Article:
Chronic cough: The larynx might be the problem

Published online: May 2, 2018

Chronic cough is a cough that lasts for longer than eight weeks. It is a common and debilitating condition that can persist for years despite guideline based medical treatment. Chronic cough affects quality of life, and has numerous side effects including depression, rib fractures, and urinary incontinence. It is associated with irritation in the larynx (voice box) and abnormal voice quality. Even innocuous activities such as talking can trigger coughing episodes leading people to avoid talking and social situations for fear of triggering another coughing episode.

In a recent study published in The Journal of Allergy and Clinical Immunology: In Practice, Vertigan, Kapela, Kearney, and Gibson studied laryngeal function in patients with chronic cough. The aim of the study was to determine whether laryngeal dysfunction was present in patients with chronic cough and whether it was similar to other laryngeal disorders. Participants included patients with chronic cough that persisted despite medical treatment based on current clinical guidelines. These patients were compared to healthy controls and patients with known laryngeal disorders, of muscle tension dysphonia and vocal cord dysfunction.

Patients underwent a range of tests to assess laryngeal function. These tests included questionnaires, voice testing, electronic cough monitoring, and laryngoscopy (a procedure where a small flexible camera is passed through the nasal cavity to view the larynx and vocal folds). The vocal folds were examined during quiet breathing, talking, and when inhaling odors such as perfume.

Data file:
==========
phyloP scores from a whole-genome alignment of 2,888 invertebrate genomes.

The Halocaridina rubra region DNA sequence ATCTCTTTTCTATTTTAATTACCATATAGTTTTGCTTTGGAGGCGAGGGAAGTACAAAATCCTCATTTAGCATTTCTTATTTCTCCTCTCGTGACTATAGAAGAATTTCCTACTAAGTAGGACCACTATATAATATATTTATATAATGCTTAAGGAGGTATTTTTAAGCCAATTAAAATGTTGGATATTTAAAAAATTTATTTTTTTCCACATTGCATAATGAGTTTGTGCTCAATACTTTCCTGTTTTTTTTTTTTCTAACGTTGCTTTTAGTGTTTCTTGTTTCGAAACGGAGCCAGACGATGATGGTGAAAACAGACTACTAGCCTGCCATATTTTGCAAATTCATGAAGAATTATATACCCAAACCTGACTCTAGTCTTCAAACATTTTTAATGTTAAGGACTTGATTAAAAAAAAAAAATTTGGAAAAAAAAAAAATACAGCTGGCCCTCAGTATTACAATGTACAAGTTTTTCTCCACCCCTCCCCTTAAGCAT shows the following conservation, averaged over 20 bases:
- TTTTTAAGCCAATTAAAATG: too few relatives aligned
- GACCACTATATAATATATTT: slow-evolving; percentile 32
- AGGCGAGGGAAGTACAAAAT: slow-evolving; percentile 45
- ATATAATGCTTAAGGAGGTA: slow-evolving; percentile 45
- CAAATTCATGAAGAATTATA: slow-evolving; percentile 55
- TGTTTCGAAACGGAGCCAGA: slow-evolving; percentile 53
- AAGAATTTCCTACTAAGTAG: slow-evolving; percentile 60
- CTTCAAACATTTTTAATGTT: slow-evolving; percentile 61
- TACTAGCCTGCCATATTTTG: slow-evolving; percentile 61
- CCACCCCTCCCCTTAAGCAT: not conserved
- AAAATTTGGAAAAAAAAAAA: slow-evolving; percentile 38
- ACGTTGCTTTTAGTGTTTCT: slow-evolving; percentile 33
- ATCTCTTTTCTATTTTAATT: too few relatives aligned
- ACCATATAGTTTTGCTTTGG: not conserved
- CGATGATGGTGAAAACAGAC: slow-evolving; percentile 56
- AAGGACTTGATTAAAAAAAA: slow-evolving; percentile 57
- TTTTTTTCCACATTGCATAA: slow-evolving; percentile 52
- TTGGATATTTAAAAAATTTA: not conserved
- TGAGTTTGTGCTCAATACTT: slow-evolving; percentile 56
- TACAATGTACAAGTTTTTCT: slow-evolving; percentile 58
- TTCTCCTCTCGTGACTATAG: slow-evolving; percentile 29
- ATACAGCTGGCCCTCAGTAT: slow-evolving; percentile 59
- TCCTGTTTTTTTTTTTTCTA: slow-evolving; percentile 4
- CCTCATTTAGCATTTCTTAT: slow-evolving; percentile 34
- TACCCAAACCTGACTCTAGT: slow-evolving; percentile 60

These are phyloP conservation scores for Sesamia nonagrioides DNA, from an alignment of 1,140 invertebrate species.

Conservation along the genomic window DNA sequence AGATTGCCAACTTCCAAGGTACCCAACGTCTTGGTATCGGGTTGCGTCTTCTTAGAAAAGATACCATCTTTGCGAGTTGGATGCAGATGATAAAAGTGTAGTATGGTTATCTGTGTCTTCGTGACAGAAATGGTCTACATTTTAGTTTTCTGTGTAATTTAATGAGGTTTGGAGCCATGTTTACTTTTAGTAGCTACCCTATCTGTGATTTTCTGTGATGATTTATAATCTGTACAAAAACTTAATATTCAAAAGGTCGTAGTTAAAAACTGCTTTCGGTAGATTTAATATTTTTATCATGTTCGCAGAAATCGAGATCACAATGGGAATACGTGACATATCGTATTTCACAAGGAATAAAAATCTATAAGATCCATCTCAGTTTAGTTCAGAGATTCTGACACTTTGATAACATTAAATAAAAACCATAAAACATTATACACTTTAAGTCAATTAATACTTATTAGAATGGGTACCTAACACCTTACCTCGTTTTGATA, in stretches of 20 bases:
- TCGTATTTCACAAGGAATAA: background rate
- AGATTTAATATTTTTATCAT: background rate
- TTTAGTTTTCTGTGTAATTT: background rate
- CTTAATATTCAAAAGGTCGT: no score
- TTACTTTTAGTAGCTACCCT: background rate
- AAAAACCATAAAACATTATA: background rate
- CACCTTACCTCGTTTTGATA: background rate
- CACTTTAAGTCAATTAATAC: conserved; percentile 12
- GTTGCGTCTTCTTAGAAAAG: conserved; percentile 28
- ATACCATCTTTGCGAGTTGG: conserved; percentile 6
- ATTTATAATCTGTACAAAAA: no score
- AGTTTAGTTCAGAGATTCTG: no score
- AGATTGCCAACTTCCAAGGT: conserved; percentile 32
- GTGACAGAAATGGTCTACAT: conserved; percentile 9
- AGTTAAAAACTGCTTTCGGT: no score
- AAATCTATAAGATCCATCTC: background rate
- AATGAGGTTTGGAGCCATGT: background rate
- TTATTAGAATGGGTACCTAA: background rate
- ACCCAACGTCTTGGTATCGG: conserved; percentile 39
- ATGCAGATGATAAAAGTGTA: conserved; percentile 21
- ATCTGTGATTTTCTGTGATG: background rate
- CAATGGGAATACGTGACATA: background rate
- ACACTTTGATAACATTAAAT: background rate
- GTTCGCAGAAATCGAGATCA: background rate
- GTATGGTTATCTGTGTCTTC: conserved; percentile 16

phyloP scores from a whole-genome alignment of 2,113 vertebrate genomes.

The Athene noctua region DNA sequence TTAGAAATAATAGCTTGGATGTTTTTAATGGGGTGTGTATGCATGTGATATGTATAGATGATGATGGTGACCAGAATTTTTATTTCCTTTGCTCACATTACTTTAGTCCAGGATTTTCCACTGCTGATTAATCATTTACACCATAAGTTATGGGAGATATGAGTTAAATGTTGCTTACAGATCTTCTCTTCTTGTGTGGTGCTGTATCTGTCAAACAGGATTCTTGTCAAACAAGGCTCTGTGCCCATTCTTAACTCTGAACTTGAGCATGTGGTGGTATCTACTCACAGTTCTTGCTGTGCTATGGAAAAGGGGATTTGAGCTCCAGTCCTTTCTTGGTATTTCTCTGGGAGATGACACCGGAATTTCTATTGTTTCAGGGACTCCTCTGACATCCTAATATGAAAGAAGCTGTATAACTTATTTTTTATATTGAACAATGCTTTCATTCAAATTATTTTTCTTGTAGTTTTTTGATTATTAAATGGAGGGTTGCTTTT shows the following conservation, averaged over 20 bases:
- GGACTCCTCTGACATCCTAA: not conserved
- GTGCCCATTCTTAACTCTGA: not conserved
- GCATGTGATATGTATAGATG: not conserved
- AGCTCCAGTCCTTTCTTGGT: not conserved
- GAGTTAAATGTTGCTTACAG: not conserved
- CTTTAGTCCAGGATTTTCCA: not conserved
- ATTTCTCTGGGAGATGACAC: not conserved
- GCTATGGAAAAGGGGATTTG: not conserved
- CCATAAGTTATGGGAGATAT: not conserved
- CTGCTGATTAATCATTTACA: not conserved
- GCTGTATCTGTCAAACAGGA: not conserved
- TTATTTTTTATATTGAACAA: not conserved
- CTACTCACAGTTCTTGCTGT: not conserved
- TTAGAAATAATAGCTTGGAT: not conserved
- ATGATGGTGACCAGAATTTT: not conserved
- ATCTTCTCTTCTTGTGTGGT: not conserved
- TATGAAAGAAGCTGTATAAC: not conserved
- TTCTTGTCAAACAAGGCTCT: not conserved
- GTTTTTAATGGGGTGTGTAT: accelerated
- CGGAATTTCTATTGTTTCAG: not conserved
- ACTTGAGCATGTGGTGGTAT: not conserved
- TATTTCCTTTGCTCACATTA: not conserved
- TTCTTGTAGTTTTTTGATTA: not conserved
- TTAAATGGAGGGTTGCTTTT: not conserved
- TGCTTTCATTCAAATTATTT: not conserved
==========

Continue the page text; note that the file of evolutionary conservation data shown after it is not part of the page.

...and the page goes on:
Patients with chronic cough and vocal cord dysfunction coughed between 10 and 16 times per hour. Patients with chronic cough had abnormal voice symptom scores and increased laryngeal irritation. Ratings of voice quality and objective measures of vocal function were also abnormal. Forty-seven per cent of patients with chronic cough had abnormal closure of the vocal folds during quiet breathing which increased to 67% when inhaling perfume. Up to 75% of patients with chronic cough showed abnormal vocal fold movement while talking. These results were similar to those in patients with muscle tension dysphonia and vocal cord dysfunction.

Laryngeal dysfunction is a significant and frequent problem in chronic cough. There is an overlap in the degree and type of laryngeal dysfunction between chronic cough, muscle tension dysphonia and vocal cord dysfunction. Laryngeal dysfunction may contribute to chronic cough and is a relevant target of treatment. This study suggests that laryngeal function should be considered in patients with chronic cough and can be targeted by speech pathology intervention.

The Journal of Allergy and Clinical Immunology: In Practice is an official journal of the AAAAI, focusing on practical information for the practicing clinician.

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